As far as creating personalized spaces goes, “I really like to peel back the layers of my clients to understand what their style preferences are, as well as what makes them happy and joyous in life, and incorporate as much of that as I can into the design,” she says. “Many of my clients are busy corporate executives, and that means their home has to act more like a sanctuary for them. Their life before they walk across the threshold is so busy. Their home should be a place where they can let their hair down.”
When she sources custom window coverings, Gross-Bryant tends to stick with clean, simple designs, which means she mostly does panels or shades. “Less is more. We may still do a tape on the leading edge of a drapery, but we probably wouldn’t do fringe.” The swags and tiebacks that were once popular in the Mid-Atlantic region are in much lower demand now.
What clients are requesting is more bold, bright, joyous colors—a look that fell out of favor during the 2008 economic recession but is finally making its way back into homes. “It’s inspired by what the millenials are looking for,” Gross-Bryant notes. Sheers are also very popular.
She’s also getting lots of requests for motorized window coverings. “There are so many more people that are interested in technology and simplifying their lives. Being able to press a button and have all of the window coverings in a room close at the same time is very appealing to clients.”
The Business of Interior Design
Originally a gentleman’s office with circa-1960s knotty pinewood paneling, this space was transformed into a fresh, multiuse study. Silk turquoise, medallion draperies bookend the room and provide a sophisticated pop of color. A striking iron mirror floats above the sofa and opens the room by reflecting its light.
Gross-Bryant’s strong grounding in business principles helped her weather the economic downturn that struck only two years after she’d hung out her shingle. Her background in branding helped her establish a strong identity for the firm and communicate its value effectively. Her ability to manage people ensured she had the support she needed, and her experience with financial statements allowed her to carefully track the bottom line.Providing exceptional customer service is always a critical factor in maintaining a healthy business.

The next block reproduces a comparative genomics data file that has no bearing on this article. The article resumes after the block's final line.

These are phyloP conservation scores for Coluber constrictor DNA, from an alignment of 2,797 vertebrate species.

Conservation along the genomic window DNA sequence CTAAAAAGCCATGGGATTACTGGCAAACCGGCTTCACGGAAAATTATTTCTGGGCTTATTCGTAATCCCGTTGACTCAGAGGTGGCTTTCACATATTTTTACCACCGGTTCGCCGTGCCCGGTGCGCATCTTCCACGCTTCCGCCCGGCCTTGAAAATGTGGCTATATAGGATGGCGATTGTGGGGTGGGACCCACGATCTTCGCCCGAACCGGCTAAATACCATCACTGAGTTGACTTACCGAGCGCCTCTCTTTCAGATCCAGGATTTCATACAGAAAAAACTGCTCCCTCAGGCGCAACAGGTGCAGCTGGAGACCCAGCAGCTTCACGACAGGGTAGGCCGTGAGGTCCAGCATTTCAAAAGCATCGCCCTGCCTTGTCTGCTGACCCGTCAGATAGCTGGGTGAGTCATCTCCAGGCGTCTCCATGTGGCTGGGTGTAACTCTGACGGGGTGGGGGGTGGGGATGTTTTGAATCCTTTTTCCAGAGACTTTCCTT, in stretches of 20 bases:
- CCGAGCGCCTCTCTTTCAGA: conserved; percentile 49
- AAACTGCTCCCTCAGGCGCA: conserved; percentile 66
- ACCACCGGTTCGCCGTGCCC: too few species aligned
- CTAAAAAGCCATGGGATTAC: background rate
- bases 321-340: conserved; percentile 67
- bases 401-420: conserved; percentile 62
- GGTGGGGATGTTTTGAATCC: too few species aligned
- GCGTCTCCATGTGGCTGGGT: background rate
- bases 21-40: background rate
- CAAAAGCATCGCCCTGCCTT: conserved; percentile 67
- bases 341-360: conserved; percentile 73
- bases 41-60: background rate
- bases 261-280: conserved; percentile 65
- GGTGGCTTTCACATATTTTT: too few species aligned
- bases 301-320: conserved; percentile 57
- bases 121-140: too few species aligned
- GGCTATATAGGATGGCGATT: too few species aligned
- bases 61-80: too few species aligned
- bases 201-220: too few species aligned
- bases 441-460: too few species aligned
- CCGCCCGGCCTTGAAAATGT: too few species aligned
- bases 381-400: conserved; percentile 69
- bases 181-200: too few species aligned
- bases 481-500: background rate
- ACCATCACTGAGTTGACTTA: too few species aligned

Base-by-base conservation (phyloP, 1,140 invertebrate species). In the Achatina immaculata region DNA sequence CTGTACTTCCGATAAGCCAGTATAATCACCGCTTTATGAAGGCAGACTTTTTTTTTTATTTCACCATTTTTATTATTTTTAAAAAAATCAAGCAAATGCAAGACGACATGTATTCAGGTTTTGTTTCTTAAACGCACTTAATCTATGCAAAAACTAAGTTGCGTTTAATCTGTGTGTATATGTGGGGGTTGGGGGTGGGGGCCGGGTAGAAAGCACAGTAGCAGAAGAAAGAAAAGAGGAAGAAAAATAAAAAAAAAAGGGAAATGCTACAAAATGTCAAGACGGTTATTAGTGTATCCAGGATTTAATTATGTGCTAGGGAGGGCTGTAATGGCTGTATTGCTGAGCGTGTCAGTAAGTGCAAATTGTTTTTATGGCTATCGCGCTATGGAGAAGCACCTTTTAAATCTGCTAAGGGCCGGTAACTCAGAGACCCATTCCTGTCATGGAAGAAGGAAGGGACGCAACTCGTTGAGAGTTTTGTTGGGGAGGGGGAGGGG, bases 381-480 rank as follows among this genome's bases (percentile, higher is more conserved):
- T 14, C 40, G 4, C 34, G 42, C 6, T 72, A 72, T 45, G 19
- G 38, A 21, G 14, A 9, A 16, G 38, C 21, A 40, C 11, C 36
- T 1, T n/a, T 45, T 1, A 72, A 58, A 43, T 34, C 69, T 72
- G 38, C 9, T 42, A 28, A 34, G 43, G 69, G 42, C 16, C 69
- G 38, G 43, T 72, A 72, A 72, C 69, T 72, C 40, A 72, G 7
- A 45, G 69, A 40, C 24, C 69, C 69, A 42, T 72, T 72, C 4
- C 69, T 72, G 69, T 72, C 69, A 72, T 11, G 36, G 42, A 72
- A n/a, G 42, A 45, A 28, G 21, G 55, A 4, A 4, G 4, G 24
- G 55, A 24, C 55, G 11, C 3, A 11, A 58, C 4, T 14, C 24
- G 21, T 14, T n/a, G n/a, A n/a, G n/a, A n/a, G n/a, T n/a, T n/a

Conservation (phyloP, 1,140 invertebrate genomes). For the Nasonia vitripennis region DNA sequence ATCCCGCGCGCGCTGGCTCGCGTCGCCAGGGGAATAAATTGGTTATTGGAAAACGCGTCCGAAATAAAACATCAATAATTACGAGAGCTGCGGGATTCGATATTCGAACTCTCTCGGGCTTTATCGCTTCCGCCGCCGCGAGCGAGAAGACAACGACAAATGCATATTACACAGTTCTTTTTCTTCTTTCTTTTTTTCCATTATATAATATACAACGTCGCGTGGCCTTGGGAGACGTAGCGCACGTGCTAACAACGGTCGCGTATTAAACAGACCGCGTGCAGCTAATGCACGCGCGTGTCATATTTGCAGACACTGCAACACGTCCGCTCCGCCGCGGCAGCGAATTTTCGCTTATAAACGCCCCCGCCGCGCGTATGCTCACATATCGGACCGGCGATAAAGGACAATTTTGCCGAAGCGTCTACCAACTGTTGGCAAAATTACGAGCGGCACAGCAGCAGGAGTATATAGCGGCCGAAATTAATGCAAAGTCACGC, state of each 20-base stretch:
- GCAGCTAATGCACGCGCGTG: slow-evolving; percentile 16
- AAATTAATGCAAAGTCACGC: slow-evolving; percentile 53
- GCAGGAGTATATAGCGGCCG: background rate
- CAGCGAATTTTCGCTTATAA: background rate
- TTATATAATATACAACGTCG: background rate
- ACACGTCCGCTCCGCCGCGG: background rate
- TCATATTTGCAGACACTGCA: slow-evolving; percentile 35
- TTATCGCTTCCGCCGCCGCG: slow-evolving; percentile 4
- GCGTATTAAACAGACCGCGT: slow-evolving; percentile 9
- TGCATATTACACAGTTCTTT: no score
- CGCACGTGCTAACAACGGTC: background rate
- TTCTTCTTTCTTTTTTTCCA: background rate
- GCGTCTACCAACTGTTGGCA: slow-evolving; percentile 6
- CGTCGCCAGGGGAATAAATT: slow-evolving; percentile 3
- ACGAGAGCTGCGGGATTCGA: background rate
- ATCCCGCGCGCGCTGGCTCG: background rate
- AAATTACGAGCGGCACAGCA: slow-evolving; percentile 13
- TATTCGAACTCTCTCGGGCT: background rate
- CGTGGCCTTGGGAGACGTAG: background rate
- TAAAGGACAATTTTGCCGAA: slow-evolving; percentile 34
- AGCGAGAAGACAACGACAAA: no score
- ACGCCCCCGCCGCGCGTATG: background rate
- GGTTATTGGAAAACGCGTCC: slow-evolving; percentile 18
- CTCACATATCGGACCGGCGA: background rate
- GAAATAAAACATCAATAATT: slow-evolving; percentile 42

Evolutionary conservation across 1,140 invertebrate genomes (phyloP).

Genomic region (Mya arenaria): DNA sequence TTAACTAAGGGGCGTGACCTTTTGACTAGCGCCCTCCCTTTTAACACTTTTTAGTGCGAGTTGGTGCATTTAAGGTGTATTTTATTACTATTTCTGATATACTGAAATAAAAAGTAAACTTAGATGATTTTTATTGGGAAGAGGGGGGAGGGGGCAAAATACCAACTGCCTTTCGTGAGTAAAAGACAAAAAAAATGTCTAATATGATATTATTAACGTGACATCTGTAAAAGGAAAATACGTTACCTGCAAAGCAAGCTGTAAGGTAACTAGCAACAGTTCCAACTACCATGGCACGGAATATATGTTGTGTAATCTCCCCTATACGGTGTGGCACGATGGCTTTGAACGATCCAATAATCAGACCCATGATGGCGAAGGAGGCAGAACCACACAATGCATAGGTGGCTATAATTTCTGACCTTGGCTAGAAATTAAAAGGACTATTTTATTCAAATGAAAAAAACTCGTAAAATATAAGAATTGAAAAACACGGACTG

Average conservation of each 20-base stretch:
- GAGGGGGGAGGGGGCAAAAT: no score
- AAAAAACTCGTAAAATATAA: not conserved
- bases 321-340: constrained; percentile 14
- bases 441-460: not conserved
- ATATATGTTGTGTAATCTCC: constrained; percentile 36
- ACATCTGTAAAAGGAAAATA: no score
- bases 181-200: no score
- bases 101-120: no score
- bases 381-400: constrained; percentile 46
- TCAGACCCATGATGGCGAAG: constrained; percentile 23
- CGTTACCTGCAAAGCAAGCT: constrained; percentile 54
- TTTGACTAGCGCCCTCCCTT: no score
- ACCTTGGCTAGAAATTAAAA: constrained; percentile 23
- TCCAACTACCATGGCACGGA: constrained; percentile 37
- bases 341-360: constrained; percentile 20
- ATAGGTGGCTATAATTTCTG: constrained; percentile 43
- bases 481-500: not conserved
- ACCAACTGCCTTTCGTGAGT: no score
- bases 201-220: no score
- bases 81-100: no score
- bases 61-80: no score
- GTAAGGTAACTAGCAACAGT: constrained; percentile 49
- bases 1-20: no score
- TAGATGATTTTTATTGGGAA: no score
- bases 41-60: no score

The knowledge she received during her two very different college internships also played a critical role in her success. One internship took place at a showroom. The other was working with a designer who was decorating spaces for a royal family in the Middle East. “Those opportunities help me get an understanding for how the business worked,” she says. “I tried to be observant and take everything in, like a sponge.”
It’s perhaps for that reason that Gross-Bryant highly recommends that designers find a mentor or network of experienced designers who they can rely on for advice and support. “There are so many moving parts in interior design,” she says. “It’s 95 percent logistics. Only 5 percent is the creative piece. Making it happen and executing it is really the lion’s share of what we do if we do it well.” Mentors should have experience in the design industry and understand our industry’s best practices. From there, it’s a matter of finding someone who is the right fit for your personality and goals.
Tall blue and cream draperies soften an octagonal bedroom niche, while light floral fabric hangs from decorative hardware. Silhouette window shades provide privacy in each room at night but are raised and disappear into the casement when not in use to highlight the view of the outdoors.